The truth about FOOD and SLEEP with your toddlers

The truth about FOOD and SLEEP with your toddlers

The truth about food and sleep is that THEY ARE SO CONNECTED.

They are both required for survival and the body requires both each day in varying amounts. We know that our children require lots of sleep, but we also know that they need meals as well – so let’s chat about timing.

Who knew that the timing of meals actually matters if we want our kids to sleep better?

Let’s take this on a scientific level. When we eat food, the digestion process starts as soon as that food enters our mouths. Once the food reaches the stomach, it mixes with our stomach acid and starts to break down – eventually leading into the small intestine, then the large intestine…and you know what happens next. Complete digestion can take anywhere from 24-72 hours.

When we eat a large meal, we have something called the gastrocolic reflex. It is a normal reaction the body has to eating food in varying intensities. When food hits your stomach, your body releases certain hormones. These hormones tell your colon to contract to move food through your colon and out of your body. This makes room for more food.*

With that knowledge – WHY do we feel like we need to make sure our children are “full” right before a nap or bedtime? Is it a myth that a full stomach leads to a longer sleep?

YES – it is a myth!

Once the digestion process has started, the body warms up as it is working. AND in order for sleep to happen, our internal body temperature has to cool down.

So what does this mean for nap time?


I recommend that if your child’s nap time is around 12:30pm, that lunch starts by 11:30am and finishes by 12:00pm. This will ensure that if a bowel movement is made, it happens before the nap. It also gives your child’s body some time to “cool down” after eating, meaning they will have a better quality of sleep – instead of wasting time tossing and turning due to discomfort in their bellies. It can also lengthen the nap because it will be of better quality.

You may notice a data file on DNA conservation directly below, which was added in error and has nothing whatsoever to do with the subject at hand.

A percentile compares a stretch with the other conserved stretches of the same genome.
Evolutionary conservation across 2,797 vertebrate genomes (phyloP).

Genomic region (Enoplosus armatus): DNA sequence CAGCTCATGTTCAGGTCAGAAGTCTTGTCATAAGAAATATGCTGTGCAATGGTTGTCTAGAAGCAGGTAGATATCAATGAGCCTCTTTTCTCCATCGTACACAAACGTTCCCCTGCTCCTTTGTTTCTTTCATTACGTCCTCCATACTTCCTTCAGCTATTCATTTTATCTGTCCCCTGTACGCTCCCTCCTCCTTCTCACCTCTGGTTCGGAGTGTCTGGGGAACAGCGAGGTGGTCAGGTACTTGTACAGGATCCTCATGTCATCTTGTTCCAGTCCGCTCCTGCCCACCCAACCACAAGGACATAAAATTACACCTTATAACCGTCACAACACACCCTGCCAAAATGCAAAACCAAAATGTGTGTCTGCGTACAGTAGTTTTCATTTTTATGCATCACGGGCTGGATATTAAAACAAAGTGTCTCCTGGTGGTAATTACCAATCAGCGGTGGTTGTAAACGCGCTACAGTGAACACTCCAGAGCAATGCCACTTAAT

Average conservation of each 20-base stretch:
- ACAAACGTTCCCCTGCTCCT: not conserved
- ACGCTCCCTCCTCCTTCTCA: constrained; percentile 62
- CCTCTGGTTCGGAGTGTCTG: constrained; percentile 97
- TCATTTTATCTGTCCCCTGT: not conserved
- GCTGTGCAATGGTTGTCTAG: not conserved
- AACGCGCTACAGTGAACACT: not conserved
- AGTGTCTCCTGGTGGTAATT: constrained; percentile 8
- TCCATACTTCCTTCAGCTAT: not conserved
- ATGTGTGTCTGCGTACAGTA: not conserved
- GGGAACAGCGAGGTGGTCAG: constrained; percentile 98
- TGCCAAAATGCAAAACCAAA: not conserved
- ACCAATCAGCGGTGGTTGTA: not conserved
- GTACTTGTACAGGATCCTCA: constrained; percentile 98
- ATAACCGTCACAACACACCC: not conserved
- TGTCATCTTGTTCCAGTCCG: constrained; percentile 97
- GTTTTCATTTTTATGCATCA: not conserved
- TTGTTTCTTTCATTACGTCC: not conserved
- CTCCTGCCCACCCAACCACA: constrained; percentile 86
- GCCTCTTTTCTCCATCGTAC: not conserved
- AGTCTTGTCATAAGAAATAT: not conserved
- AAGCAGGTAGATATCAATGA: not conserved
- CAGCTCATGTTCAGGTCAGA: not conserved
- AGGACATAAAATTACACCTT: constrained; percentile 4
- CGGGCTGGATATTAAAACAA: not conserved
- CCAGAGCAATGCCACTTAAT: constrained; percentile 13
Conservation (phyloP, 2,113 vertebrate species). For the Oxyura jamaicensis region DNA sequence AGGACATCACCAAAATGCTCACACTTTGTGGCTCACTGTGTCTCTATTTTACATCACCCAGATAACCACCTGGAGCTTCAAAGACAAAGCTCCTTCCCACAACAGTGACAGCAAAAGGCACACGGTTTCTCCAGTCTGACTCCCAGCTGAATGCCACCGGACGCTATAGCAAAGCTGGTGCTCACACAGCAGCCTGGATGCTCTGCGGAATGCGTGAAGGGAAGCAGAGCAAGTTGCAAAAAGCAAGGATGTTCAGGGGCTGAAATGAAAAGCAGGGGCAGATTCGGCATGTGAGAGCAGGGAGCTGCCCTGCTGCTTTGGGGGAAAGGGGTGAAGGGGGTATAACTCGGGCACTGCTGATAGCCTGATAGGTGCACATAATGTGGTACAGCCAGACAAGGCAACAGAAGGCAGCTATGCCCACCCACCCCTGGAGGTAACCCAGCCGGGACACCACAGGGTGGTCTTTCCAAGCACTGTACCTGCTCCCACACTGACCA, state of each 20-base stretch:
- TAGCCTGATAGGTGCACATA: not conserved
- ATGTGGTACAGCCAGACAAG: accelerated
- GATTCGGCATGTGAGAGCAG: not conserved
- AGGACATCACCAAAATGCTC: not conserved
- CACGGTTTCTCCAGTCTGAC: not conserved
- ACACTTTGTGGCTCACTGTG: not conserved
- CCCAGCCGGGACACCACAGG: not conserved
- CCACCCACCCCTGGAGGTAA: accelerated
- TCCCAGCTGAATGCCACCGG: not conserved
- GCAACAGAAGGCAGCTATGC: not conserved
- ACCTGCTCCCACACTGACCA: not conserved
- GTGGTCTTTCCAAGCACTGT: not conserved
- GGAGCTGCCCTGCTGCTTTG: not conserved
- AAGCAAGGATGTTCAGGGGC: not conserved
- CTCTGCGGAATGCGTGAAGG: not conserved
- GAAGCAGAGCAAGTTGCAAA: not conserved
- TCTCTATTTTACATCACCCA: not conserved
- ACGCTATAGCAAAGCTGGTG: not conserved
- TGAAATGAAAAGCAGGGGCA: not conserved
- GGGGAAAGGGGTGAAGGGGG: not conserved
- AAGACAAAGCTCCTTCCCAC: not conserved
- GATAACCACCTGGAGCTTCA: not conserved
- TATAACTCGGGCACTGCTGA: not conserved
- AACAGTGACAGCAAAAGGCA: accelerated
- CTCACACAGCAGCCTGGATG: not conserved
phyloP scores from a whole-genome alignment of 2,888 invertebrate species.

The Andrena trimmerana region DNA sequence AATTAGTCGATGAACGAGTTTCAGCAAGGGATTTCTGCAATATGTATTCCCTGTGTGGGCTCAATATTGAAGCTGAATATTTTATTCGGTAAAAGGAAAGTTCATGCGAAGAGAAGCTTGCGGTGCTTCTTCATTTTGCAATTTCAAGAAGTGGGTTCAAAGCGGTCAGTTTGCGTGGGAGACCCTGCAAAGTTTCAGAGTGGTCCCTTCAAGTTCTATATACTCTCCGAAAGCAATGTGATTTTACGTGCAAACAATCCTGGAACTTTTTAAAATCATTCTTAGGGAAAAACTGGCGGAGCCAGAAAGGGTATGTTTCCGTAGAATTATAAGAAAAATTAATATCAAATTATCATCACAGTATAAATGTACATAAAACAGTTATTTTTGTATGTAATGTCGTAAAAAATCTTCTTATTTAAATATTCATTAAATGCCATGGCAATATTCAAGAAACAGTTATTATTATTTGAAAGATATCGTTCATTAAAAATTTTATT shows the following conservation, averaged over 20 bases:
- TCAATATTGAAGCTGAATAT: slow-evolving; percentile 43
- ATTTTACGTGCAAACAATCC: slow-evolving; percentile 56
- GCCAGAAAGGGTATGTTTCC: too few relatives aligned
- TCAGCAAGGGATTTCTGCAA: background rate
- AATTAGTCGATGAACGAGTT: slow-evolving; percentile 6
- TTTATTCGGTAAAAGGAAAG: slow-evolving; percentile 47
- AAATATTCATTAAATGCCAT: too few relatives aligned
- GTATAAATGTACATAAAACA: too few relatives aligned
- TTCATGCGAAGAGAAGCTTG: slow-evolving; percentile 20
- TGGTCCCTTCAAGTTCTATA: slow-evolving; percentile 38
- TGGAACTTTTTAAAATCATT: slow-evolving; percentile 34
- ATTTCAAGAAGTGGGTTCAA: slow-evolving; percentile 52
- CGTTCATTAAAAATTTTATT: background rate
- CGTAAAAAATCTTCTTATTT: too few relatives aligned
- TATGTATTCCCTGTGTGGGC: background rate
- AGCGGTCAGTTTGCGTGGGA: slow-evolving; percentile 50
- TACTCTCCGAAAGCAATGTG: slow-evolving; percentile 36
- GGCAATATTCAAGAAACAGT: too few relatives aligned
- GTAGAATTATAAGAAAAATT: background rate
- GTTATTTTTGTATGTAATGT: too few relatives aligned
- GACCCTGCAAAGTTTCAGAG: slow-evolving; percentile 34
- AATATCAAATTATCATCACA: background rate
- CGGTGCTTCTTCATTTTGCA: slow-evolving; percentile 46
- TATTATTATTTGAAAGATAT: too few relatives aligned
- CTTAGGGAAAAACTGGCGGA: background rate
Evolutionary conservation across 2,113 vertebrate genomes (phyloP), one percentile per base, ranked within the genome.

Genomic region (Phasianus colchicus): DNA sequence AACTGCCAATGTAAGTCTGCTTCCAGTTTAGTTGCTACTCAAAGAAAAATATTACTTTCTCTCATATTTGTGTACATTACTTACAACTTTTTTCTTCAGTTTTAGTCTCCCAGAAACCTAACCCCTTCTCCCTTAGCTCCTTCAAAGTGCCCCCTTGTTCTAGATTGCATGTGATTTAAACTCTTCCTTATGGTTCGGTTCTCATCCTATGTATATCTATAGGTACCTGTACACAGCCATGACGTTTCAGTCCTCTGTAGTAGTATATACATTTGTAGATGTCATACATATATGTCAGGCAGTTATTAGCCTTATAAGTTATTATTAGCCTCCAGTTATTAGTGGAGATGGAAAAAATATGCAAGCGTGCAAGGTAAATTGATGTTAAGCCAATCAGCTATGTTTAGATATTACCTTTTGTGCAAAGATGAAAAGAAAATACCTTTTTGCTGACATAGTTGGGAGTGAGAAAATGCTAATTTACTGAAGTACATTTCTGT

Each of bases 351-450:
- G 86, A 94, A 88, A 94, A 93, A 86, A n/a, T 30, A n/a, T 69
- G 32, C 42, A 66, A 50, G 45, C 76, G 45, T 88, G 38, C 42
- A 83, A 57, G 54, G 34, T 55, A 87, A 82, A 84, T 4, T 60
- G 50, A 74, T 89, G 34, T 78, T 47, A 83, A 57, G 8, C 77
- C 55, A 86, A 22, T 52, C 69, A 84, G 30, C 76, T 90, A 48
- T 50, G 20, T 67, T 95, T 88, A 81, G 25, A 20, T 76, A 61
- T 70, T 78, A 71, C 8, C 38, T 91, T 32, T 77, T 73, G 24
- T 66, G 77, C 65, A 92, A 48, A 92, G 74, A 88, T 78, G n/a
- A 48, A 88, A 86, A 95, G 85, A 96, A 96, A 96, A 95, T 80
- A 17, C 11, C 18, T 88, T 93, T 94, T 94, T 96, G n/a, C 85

The same thing goes for dinner. Have dinner at your normal time and if needed, offer a healthy snack 30-45 minutes before bedtime, but no more eating right up until bedtime.

The same goes for you, mama. If you would like to improve the quality of your sleep at night, try cutting off eating 1-2 hours before you go to sleep, and only drinking water after then if needed. I bet you’ll notice a big difference!!



Is Sleep as Important as Diet?

Is Sleep as Important as Diet?

I’m sure you can guess what my answer is to this question, since I am, after all, a sleep consultant. I tend to put a high priority on sleep and am, in my humble opinion, justifiably passionate about its benefits for babies and even adults.

But is my passion for sleep clouding my view on this matter, or is there evidence to support my position? Oh, I am SO glad you asked.

Now don’t get me wrong. I’m a firm believer that feeding our kids a healthy, balanced, varied diet is essential to their well-being. I might even go so far as to say that it’s the single most important factor when it comes to our children’s health.

But sleep is, if not equally as important, a very close contender.

Childhood obesity is a huge public health issue, and kids who are obese grow into obese adults, and I’m sure I don’t need to tell you about the myriad health issues that come along with obesity. (But just in case you’re not familiar, they include diabetes, heart disease, all kinds of cancer, osteoarthritis, and joint inflammation, just to name a few.)

But what does sleep have to do with obesity?

A 2008 study by the National Institute of Health looked at the average number of daily hours of sleep that kids between 6 months and two years old were getting, and then compared those results with their occurrences of obesity. The children who got an average of less than 12 hours of sleep a day were over twice as likely to be obese than those who slept for 12 or more. A much larger study done in the UK showed similar results.

With all of the health issues, as well as the general quality of life concerns that come along with obesity, it seems to me that sleep should be a major concern for parents.

However, every day I hear people advising new parents with what I’m sure is meant to be reassuring rhetoric, but I must admit, given the evidence, I find it really upsetting.

“Babies sleep when they want to sleep. Don’t force it.”

“Not sleeping is totally normal for a baby.”

“Just follow your baby’s lead. They know how much sleep they need.”

Can you imagine this same kind of talk if it was concerning baby’s diet?

“Babies know what’s healthy to eat. Just follow their lead.”

“Eating chocolate is totally normal for babies.”

“Kids will eat when they’re ready. You shouldn’t schedule mealtimes.”

If you heard those words coming out of anybody’s mouth, you would immediately qualify them as a lunatic, and you certainly wouldn’t listen to their advice on your kids.

As parents, we all obviously want our kids to live healthy, active lives, and we want to give them every advantage to ensure they get a good start. Making sure they get enough sleep, and teaching them solid sleep skills, will go a long way to promoting their overall health down the road.